What’s in my garden – mid July

It’s a month since my last survey but not a lot has changed. The weather has mostly been so beautiful that staying indoors is a sin, but that equates to dry and relatively cool weather (max. 24- 26C, min 10-12C) which doesn’t encourage insect activity.

The butterfly species which has risen to prominence recently is the Common Crow. I got some nice pictures of them on snakeweed at Cape Pallarenda and Magnetic Island but they have become common in my garden too. They love one particular plant so much that two of them would share one flower:

Two Common Crows sharing a yellow flower
Two Common Crows sharing a meal

I don’t know what the plant is. It has a thistle-like flower and green-purple serrated leaves. Can anyone tell me?

Aside from the Crows, I have been seeing …

  • Butterflies: still lots of Chocolate Soldiers (Junonia hedonia), reasonable numbers of  Dingy Bush Browns (Mycalesis perseus), a few resident Melanitis leda, occasional Eurema, Cairns Birdwing, Common Egg-fly and others.
  • Moths: very few except Tiger Moths (Nyctemera), the little pale grass moths and occasional nocturnal visitors such as this one.
  • Flies, sap-suckers (Hemiptera) and grasshoppers: most species but in small numbers.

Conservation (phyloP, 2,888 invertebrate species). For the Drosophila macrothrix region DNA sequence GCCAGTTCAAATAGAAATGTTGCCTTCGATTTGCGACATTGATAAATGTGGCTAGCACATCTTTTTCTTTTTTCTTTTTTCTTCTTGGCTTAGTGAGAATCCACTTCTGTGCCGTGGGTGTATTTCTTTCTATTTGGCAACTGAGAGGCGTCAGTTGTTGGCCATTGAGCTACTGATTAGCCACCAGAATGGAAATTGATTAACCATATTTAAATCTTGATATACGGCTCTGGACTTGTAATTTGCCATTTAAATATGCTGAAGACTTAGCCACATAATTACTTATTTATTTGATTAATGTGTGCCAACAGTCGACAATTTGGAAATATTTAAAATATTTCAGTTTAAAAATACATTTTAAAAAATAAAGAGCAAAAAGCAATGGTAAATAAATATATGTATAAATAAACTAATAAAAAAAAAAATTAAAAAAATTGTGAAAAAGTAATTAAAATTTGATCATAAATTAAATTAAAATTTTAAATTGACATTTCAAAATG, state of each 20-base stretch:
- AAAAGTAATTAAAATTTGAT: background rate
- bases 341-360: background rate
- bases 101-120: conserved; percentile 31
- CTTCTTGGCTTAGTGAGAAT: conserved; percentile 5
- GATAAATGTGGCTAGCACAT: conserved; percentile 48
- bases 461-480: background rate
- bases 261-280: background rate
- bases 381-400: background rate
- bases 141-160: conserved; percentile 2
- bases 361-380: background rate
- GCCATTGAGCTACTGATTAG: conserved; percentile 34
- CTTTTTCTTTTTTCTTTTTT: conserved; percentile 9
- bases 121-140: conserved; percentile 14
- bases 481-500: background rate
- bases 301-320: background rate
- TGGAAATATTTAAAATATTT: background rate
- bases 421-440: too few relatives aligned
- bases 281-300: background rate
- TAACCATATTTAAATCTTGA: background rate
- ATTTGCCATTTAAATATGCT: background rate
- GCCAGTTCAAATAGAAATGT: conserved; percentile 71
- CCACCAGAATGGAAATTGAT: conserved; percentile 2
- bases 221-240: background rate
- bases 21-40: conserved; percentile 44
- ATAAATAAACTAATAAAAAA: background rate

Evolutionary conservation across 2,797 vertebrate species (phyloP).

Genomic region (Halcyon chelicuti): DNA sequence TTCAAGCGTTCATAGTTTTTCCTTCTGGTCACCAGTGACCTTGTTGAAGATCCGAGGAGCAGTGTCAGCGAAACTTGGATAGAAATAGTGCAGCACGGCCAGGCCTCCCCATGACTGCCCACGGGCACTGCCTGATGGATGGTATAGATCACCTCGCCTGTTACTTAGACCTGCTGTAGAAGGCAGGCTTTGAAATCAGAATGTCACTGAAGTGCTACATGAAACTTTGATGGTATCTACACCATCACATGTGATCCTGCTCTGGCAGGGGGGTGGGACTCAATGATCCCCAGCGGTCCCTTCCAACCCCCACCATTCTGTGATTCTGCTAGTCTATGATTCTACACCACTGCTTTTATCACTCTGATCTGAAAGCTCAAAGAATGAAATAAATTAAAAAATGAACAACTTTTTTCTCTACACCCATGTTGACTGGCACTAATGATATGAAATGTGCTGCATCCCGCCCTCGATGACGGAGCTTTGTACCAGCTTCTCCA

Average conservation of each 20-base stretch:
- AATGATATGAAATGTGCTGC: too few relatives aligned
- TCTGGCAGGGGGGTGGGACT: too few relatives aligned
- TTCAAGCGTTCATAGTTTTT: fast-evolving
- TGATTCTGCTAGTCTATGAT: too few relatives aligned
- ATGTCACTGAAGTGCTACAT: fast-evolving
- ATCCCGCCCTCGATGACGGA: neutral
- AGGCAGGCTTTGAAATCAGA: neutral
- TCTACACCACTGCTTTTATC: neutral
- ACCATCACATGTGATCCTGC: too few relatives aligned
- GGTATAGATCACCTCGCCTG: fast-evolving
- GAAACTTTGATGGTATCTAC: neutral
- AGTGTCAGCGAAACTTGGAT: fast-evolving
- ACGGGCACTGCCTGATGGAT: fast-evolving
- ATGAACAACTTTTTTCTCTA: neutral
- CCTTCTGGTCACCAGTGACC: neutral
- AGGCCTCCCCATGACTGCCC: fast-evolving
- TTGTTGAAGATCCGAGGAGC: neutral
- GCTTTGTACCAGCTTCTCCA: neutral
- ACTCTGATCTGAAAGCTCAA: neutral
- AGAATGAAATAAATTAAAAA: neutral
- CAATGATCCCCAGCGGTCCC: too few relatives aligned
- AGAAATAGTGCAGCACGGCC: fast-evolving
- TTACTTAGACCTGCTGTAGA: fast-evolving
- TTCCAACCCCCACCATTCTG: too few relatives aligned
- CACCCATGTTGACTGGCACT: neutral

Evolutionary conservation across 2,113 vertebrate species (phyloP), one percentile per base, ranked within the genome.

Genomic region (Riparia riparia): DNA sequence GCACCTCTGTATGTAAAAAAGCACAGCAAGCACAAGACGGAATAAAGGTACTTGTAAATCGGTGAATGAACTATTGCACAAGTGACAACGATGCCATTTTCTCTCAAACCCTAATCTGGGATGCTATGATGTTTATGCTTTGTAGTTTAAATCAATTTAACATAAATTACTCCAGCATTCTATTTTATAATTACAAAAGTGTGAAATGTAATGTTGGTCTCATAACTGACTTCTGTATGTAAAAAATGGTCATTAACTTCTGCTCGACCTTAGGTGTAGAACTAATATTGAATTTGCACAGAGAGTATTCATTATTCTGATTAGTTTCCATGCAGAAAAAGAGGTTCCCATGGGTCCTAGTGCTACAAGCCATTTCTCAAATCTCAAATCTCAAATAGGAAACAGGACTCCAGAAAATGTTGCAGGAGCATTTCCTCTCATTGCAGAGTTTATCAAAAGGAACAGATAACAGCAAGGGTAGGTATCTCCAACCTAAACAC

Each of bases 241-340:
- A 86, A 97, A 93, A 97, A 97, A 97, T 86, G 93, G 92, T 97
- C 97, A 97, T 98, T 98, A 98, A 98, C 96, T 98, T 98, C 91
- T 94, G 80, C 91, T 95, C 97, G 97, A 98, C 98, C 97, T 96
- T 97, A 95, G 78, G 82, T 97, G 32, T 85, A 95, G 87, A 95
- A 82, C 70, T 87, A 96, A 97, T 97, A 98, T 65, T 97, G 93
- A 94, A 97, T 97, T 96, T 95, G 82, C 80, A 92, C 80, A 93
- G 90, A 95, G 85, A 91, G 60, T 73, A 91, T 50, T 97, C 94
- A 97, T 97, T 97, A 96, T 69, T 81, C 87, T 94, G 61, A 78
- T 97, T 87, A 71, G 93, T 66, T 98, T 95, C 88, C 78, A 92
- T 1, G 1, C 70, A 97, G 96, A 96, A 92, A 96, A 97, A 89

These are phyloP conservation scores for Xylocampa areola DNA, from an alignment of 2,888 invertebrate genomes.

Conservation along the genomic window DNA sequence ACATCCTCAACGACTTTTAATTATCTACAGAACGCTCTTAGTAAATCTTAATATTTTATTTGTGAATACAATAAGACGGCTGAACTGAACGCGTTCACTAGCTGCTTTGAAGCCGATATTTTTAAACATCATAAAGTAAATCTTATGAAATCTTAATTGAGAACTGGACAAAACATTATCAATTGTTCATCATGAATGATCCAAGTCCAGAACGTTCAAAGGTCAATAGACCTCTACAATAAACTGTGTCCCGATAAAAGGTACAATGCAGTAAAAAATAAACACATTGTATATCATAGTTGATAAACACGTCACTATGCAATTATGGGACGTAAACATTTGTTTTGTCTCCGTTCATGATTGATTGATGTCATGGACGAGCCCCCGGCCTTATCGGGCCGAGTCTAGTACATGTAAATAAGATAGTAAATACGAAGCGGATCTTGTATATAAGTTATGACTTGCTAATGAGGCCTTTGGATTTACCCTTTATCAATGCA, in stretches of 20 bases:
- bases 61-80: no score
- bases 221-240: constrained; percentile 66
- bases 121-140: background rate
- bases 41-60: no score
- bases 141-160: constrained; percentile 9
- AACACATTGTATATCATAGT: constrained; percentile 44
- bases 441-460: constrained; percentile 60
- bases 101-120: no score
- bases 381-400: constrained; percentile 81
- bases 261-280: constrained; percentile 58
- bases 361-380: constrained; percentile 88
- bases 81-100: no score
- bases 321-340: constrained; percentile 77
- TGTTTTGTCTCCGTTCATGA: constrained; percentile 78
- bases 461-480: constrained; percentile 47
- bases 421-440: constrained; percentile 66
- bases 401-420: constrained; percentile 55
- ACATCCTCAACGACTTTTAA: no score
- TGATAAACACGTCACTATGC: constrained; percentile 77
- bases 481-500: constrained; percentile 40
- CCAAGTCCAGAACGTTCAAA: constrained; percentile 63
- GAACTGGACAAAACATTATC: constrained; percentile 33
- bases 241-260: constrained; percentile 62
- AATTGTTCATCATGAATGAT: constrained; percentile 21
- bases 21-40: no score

• Mantises: surprisingly, I have seen a couple of juveniles of different species; no adults, though.
  • Spiders: lots of small spiky spiders, Austracantha and Gasteracantha, Jumping Spiders and some St Andrew’s Cross and Silver Orb-weavers. One mid-sized Huntsman was perfectly comfortable indoors but was gently evicted at the request of a visitor.
  • Dragonflies: none at all in my garden (but still quite a few near permanent water).
  • Wasps and bees: a couple of small nests of Paper Wasps (Polistes stigma townsvillensis), with occasional mud-daubers (Delta arcuata and D. sceliphron) and the insect I can’t help thinking of as the Blue-bum Bee. It isn’t a Bumble Bee but is formally known as the Common Blue-banded Bee (Amegilla sp.). I’m sure you can see the multiple sources of my name for it, even before you see its picture.
Blue-banded Bee(seen from behind) on pentas
Blue-banded Bee (Amegilla) on pentas

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